Hooked up to plenty of instruments, a group of three returning spacemen were put through their paces just minutes after their eventful return from orbit earlier in the week in a quest to collect data for future long-duration missions taking humanity to distant targets.
Coming back from their ‘Year In Space’ NASA Astronaut Scott Kelly and Russian Cosmonaut Mikhail Kornienko were put through a series of exercises at their remote landing site in Kazakhstan to study their physical ability upon returning to gravity after 340 days off the planet.
The Field Test study was completed just minutes after the crew returned from orbit, giving their bodies not much of a chance for re-acclimation to assess what tasks a crew member would be able to complete after a long transit from Earth to a distant destination such as Mars or an Asteroid.
Kelly and Kornienko were hooked up to a number of instruments to measure blood flow, muscle activity, motion and vital signs shortly after landing and went through a 75-minute exercise session including tests and measurements developed by a multi-national team from NASA, the Gagarin Cosmonaut Training Center and the Institute of Biomedical Problems.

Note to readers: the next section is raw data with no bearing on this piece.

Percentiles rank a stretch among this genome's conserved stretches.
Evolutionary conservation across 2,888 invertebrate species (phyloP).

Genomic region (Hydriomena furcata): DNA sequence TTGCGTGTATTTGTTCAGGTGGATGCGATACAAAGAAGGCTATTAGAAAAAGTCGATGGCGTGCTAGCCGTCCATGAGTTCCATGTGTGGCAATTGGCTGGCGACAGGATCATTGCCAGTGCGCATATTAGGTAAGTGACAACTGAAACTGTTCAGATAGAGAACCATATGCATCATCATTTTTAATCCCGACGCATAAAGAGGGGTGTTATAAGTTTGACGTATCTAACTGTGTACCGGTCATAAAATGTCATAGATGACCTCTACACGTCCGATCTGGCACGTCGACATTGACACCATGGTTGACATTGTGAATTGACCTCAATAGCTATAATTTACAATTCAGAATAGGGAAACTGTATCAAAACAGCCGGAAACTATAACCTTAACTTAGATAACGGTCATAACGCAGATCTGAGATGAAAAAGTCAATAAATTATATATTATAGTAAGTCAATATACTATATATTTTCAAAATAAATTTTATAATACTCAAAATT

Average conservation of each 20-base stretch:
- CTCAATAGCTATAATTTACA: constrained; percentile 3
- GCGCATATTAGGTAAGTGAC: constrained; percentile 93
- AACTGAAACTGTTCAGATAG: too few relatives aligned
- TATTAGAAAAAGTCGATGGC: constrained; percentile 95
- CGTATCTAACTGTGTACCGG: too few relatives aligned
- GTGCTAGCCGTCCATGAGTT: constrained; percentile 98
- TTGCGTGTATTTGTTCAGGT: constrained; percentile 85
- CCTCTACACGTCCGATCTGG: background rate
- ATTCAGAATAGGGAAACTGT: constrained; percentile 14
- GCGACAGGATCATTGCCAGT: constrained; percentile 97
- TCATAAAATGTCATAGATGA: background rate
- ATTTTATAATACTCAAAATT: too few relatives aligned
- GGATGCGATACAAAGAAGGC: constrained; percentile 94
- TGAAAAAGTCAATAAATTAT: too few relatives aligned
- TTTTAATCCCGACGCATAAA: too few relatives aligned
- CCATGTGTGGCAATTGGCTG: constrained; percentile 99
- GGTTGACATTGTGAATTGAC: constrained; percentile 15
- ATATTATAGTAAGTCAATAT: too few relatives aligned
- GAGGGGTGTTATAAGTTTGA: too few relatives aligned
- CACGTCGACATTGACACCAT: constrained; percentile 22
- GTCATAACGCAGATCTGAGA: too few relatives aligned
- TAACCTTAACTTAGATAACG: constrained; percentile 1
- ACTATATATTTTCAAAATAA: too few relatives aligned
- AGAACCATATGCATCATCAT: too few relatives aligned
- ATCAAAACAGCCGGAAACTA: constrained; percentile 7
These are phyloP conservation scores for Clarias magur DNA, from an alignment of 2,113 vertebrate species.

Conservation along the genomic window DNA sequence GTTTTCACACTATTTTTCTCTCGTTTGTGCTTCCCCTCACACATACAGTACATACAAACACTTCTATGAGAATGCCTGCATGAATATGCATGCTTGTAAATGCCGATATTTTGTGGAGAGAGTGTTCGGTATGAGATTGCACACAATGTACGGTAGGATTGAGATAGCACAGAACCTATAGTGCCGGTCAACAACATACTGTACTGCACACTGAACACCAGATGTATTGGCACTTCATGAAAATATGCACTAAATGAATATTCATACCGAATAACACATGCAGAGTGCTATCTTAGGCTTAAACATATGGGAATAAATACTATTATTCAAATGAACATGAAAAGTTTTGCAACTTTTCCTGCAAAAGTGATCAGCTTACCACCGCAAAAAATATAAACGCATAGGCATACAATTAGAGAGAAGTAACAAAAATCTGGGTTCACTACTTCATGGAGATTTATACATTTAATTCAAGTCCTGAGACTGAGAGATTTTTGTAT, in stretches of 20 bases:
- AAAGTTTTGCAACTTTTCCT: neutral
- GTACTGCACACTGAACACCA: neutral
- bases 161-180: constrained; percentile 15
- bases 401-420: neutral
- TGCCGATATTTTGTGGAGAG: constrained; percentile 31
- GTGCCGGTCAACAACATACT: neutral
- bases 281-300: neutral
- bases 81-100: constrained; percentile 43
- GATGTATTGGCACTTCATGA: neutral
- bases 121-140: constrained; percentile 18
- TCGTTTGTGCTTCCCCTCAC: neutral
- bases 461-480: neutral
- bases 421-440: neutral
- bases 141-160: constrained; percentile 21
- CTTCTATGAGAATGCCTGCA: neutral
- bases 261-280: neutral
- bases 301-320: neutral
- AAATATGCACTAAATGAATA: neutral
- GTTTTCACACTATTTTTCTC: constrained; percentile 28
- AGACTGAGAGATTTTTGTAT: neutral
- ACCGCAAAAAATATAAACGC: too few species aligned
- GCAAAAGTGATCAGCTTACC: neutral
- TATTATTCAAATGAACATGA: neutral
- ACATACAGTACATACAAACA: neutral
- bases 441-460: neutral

The Field Test is designed to assess the complexity, severity, and duration of physiological changes that have noticeable effects on a crew member’s health when returning to a gravity environment.
Objectives of the post-landing session include the identification of sensorimotor abilities and cardiovascular degradation in crew members who have not undergone any re-adaptation to gravity. Further test sessions will be completed at different intervals after landing to monitor the crew’s re-adaptation and assess the effectiveness of in-space countermeasures as well as post-flight rehabilitation techniques.
For the Field Test, the crew members completed 11 basic tasks including standing up from a chair without the use of the hands, standing up from a lying position, standing upright on both legs for three minutes, stepping over obstacles, and walking in tandem with eyes closed.
A report from Roscosmos confirms that all tasks were completed by the crew members who, immediately after climbing out of their Soyuz, appeared to be in very good physical and mental condition, already walking mostly unassisted within a few hours of their return.
The first Field Test exercise was completed in September 2013 with the Expedition 35/36 crew and more tests will follow with subsequent ISS crews. For Kelly and Kornienko, sample collection and experiments will continue for the next year, some studies requiring data for three years after their return from the first year-long mission to the International Space Station.